Parenting and decision overload

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 Photo: Getty Images

Before having your first baby, people flood you with warnings. Sleep now, they say, because you'll never sleep again once the baby comes!

Savour your freedom now, they say, because you'll never get to leave the house alone again once the baby comes!

And enjoy eating chocolate on the couch now, because your eating-chocolate-on-the-couch days are over once the baby grows up and knows what you're doing! (That last one might just be me.)

One thing people don't tend to warn you about is the amount of decisions you'll soon have to make.

And frankly, I suck at decisions at the best of times.

I'm vegetarian, so when I go out for dinner I simply scan the menu, narrow it down to the two veg options (sometimes it's just one), then decide between them. Put me in a vegetarian restaurant and I'm hopeless. All those choices!

For those of you who also know I'm a GP, I know your next question: How do you make decisions at work?

That's easy. Being a doctor means spending years (and I mean years) being trained. When making decisions at work I use my training and knowledge.

But here's the thing: no one told me how many decisions are involved in caring for a baby.

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Say your baby cries (I know it's an out-there hypothetical, but stay with me).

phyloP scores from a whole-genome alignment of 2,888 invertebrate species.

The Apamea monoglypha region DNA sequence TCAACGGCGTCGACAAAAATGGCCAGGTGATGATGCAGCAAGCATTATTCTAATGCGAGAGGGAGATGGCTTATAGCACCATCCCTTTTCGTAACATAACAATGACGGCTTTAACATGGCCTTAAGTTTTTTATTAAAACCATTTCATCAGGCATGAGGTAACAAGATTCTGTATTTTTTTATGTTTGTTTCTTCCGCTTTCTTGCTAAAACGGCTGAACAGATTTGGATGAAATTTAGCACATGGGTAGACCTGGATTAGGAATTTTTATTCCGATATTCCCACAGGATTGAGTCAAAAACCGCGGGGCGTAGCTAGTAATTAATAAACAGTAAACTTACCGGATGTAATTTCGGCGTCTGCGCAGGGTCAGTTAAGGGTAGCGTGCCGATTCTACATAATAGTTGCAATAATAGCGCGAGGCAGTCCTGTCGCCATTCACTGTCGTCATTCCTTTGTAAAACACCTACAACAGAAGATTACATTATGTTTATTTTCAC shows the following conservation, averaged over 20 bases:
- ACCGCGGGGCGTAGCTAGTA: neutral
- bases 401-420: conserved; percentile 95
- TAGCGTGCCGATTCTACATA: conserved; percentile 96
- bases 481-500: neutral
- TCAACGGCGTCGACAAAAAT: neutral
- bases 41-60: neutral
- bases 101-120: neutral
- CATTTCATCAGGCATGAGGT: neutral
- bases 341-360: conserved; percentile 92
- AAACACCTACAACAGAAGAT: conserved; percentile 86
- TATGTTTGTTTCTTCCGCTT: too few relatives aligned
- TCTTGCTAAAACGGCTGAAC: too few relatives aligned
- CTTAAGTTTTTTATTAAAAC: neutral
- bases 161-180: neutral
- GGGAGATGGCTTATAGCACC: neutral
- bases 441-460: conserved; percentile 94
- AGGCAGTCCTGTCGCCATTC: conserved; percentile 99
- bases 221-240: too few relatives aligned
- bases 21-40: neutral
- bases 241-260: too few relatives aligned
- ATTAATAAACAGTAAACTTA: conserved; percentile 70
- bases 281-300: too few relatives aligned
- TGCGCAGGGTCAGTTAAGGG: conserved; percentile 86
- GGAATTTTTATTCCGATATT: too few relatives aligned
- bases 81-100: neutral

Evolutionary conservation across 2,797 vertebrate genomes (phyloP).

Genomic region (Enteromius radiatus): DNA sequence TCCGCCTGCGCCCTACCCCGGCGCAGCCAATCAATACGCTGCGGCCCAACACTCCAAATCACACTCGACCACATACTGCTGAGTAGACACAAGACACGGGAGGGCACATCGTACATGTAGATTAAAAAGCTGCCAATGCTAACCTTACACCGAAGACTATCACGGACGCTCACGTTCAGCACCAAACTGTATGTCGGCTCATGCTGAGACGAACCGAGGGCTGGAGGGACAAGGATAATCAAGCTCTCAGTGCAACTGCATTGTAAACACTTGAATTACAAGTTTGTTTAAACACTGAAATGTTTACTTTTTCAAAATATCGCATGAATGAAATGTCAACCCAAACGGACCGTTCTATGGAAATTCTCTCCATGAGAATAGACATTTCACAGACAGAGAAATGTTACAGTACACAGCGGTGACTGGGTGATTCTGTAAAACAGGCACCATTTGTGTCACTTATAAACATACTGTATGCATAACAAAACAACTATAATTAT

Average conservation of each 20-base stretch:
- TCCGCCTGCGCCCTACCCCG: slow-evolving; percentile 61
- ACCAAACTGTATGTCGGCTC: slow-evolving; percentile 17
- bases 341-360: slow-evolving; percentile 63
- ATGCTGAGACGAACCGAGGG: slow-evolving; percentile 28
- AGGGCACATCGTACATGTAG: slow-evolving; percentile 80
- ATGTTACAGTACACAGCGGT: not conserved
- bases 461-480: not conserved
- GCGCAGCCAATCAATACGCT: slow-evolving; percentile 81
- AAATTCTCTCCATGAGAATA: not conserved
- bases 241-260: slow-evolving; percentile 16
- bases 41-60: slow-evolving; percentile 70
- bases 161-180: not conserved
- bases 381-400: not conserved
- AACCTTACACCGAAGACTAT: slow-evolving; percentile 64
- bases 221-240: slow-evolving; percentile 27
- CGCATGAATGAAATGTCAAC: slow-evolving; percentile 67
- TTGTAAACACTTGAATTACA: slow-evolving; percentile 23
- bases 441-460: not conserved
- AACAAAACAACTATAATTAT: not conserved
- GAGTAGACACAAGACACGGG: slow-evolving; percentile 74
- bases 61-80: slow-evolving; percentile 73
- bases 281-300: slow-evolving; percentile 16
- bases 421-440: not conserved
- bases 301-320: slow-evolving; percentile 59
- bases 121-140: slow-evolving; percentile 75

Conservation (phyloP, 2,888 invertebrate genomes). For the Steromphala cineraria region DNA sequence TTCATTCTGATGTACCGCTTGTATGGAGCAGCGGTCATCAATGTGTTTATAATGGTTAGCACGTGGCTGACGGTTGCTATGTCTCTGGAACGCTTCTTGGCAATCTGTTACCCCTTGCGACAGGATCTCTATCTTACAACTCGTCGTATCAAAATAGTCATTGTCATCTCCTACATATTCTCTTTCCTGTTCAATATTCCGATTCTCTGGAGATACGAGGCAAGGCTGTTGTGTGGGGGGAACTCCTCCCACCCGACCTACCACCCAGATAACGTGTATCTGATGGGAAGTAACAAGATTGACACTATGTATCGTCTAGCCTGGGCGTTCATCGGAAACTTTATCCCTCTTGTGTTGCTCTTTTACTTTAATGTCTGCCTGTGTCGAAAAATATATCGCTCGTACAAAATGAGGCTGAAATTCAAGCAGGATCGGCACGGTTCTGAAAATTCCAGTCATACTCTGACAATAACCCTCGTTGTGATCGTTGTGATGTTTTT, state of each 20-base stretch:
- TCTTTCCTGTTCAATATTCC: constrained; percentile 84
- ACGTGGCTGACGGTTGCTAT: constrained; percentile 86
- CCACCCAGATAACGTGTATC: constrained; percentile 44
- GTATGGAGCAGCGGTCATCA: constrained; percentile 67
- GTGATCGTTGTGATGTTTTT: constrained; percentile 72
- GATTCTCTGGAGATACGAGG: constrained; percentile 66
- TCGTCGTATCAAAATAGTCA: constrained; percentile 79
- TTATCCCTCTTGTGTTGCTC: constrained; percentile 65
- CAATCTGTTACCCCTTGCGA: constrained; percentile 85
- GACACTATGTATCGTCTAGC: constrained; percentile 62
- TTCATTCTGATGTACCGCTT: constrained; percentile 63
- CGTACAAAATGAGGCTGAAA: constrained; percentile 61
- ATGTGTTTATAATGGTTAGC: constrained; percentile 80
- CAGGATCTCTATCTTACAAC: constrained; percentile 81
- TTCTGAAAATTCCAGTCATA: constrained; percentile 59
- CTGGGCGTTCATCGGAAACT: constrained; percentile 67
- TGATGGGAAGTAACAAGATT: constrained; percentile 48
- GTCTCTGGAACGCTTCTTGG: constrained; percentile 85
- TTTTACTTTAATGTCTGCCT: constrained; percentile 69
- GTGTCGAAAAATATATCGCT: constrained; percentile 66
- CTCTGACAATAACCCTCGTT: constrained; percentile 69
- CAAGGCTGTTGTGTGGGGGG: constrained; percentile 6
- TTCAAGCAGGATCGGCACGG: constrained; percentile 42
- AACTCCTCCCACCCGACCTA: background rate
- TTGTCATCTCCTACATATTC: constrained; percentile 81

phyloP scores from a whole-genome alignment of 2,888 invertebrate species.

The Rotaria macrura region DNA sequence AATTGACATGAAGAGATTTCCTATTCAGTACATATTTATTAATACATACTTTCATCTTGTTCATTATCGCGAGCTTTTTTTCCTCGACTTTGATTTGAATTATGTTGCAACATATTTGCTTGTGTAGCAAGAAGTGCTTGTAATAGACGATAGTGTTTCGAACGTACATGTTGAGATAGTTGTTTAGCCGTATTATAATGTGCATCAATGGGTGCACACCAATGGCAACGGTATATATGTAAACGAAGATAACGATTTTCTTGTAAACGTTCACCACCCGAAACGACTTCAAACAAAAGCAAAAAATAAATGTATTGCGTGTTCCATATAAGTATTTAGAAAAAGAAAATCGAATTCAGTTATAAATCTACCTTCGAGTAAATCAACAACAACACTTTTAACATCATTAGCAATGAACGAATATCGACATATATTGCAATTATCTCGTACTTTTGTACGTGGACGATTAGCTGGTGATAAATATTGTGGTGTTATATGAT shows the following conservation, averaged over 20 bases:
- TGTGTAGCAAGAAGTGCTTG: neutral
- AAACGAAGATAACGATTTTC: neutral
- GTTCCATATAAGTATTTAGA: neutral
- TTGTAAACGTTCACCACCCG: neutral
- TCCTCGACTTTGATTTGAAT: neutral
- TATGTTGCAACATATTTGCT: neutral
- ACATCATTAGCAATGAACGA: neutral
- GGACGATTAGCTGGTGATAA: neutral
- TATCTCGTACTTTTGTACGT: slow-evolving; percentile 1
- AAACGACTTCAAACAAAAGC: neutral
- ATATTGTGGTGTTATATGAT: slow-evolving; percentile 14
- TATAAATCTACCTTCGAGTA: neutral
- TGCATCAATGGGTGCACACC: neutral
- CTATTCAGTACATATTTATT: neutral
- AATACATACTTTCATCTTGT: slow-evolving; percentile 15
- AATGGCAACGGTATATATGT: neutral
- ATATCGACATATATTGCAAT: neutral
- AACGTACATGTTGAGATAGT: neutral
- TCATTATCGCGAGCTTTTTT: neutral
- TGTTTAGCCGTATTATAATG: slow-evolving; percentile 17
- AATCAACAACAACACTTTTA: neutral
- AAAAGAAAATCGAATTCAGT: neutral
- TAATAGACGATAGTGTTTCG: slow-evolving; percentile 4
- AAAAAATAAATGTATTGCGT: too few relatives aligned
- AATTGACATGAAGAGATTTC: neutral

But your baby has just been fed. She is dressed appropriately for the weather. She has been burped. She recently had a good nap. She has just done a poo. She should be content.

But she's not.

Do you:

a) Pop her to bed because she could be tired?

b) Try to comfort her?

c) Consider whether she actually could be hungry again?

d) Phone a friend?

e) Realise there are no correct answers ☺

The correct answer is, of course, e ☺ (I put the smiley face there so it softens the blow a little).

Oh, and all the other options could be right too.

I've sat some hard exams in my time (being a doctor and all), but none of them came with 'no correct answer' as the correct option, WHERE ALL THE OTHER OPTIONS ARE POSSIBLY CORRECT TOO. (Sorry for getting shouty, but seriously - what the heck?!)

The decisions don't just relate to when your baby cries. Rather, it's constant.

Should you wake your baby so you can make it to your friend's birthday lunch on time, or should you let her sleep and arrive late? She's due to wake up soon anyway, but you hate waking a sleeping baby.

Should you start dropping a daytime nap now because she's so wide awake at night, or will she become overtired if she hasn't slept enough during the day?

I know, I know. Talk about first world problems. Trust me, I feel so incredibly grateful for having the privilege of thinking about these things.

But the fact there are no correct answers can be a little frustrating. After all, we all want to do what's best for our babies, and it can be hard trying to work out what that is.

Considering this is my third baby, one thing I have learnt is that, in time, it gets easier.

You see, once your baby grows into a toddler and is better able to communicate, you're unlikely to have to keep trying to work out what she wants, because she'll gladly tell you.

Working out how to get her stop telling you what she needs at every minute of the day, however, is another story …

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